Watching seven movies in sixteen hours

by Marlena Chertock

Last Monday, Dec. 13, I was sitting in my dorm room, finished with final exams and waiting for my ride home the next day.  I decided to go to the library and pick out a few movies to help me pass the time.  I was drawn to the independent and foreign films and ended up picking out seven movies total.  I planned on watching as many as I could before the next day.  I want to give a bit of a review or my thoughts on the films.

Here was my list:

  • Live from Baghdad
  • Helvetica
  • The Squid and the Whale
  • The Lemon Tree
  • I Heart Huckabees
  • Something Like Happiness
  • How to Be

While Something Like Happiness or Stesti in Czech wasn’t the first movie I watched, it became my favorite out of the bunch.  The film is in Czech with English subtitles, and the language barrier wasn’t a hindrance at all.  I feel like I could have watched the movie without subtitles and understood it completely fine, or very close, because there was such raw emotion in the film and that the actors portrayed and I feel that emotion is language-less.

Underneath all the layers and confusion of kids growing up into adulthood, the film really is a romantic movie in an unexpected setting.

I really liked the area the movie was filmed.  The setting helped to bring out the emotions and gave them context.  The economic status of the characters seemed to be lower or lower-middle class, and the locations that the film was set help to portray this.  Two of the characters, Monika and Dasha, live in a rundown apartment complex and another, Tonik, has moved out to live with his aunt in her dilapidated and crumbling farmhouse.

The film centers on four best friends.  One, Monika’s boyfriend, flies to America in the first scene of the movie.  Ever after that, Monika hopes he will send her a ticket so she can join him.  Dasha has two kids and several unfit boyfriends.  And Tonik, a poorer boy who lives on a farm.

I spotted Tonik, played by Pavel Liska, early on as my favorite character.  I’m planning on watching his The Country Teacher next.  Liska is a very strong actor.  He is one of the most recognizable actors in the Czech Republic, along with Tatiana Vilhelmová who plays Monika.  For his performance in this film, Liska won a Czech Lion, the highest film award in the Czech Republic, according to the Film Movement website.  He performs his character so well — a man who’s trying to figure out how to live and stay happy in the Czech Republic.  Throughout the film, his relationship with Dasha is tested as her mind falters and Monika and he must take care of her children.  His relationship with Monika also grows, and the audience sees that Tonik wishes something more could develop between them.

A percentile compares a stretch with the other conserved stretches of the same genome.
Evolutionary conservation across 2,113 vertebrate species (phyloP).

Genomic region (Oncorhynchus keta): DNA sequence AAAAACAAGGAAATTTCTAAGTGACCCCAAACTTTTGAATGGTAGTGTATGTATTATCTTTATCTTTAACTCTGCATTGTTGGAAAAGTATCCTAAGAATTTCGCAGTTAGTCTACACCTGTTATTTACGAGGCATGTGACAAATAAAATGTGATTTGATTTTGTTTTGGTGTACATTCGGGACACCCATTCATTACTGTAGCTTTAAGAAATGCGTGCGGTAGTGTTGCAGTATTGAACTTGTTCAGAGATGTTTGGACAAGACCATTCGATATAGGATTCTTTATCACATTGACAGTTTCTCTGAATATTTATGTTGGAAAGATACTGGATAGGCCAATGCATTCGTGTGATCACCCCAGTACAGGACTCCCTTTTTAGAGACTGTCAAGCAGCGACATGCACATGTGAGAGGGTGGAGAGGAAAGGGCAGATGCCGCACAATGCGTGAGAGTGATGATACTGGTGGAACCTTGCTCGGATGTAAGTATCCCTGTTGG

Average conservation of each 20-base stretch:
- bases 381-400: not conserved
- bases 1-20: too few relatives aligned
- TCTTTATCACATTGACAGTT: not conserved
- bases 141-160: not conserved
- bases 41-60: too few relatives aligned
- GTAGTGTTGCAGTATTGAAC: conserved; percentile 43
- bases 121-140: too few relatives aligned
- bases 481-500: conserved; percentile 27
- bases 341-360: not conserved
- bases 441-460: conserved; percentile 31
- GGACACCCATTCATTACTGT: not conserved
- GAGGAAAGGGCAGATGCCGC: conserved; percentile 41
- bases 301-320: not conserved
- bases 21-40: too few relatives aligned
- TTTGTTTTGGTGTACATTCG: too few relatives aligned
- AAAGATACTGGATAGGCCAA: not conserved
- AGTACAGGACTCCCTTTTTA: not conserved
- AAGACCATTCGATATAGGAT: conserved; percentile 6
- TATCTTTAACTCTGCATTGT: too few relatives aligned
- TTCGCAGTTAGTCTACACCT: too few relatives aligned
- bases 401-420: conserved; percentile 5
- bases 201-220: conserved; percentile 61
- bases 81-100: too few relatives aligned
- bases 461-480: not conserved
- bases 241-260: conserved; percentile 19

While the movie doesn’t tie up loose ends and end like an American or British romantic film, I like it better than those.  The movie left me hanging and making up endings for the characters.  It left me longing for them to feel something like happiness.  This film is more than a romantic movie, a story of four friends, a story of growing up or a search for meaning and happiness — it is filled with more emotion, more complexity, more longing than most other movies that are shown in theaters.  I truly recommend this film.

The Squid and the Whale is another favorite movie of mine.  I watched it many years ago with my mom and stepdad but they didn’t know it was rated R, so when the sex scenes came on the screen they quickly conversed, “Should we cover their eyes?”  “Yeah, probably,” and then slid their hands over my sister’s and my eyes.  So since I didn’t get to see all of it clearly I wanted to see it again.  And it was worth it.

The Squid and the Whale is a very powerful movie about divorce and the confusion, difficulties, emotions, fighting and learning and growth that comes with it.  It is based on director Noah Baumbach’s parent’s divorce.  The film makes you want to hate parents and dads, makes you wonder how much of your parents you really come to be, how much they can and do influence you.  Looking back, I can see why this film would interest me so much, as my parents divorced when I was very young, five years old.

The film focuses on the selfishness of the parents and how much they really don’t understand their kids.  It shows you how adults don’t have all the answers and are trying and failing just like children.  The children going through the divorce, Walt and Frank (played by Jesse Eisenberg and  Owen Kline), truly portray all the confusion and anger and countless other emotions that children going through their parents’ divorce face.

The movie looks like it was filmed in the 1980s, which is when it is set, but it was actually made in 2005.  It looks like it was filmed with older cameras to give it that effect.  The cars look older, the New York buildings and apartments look older — but I guess that’s what they’re so good at in the movie business, making it all seem real.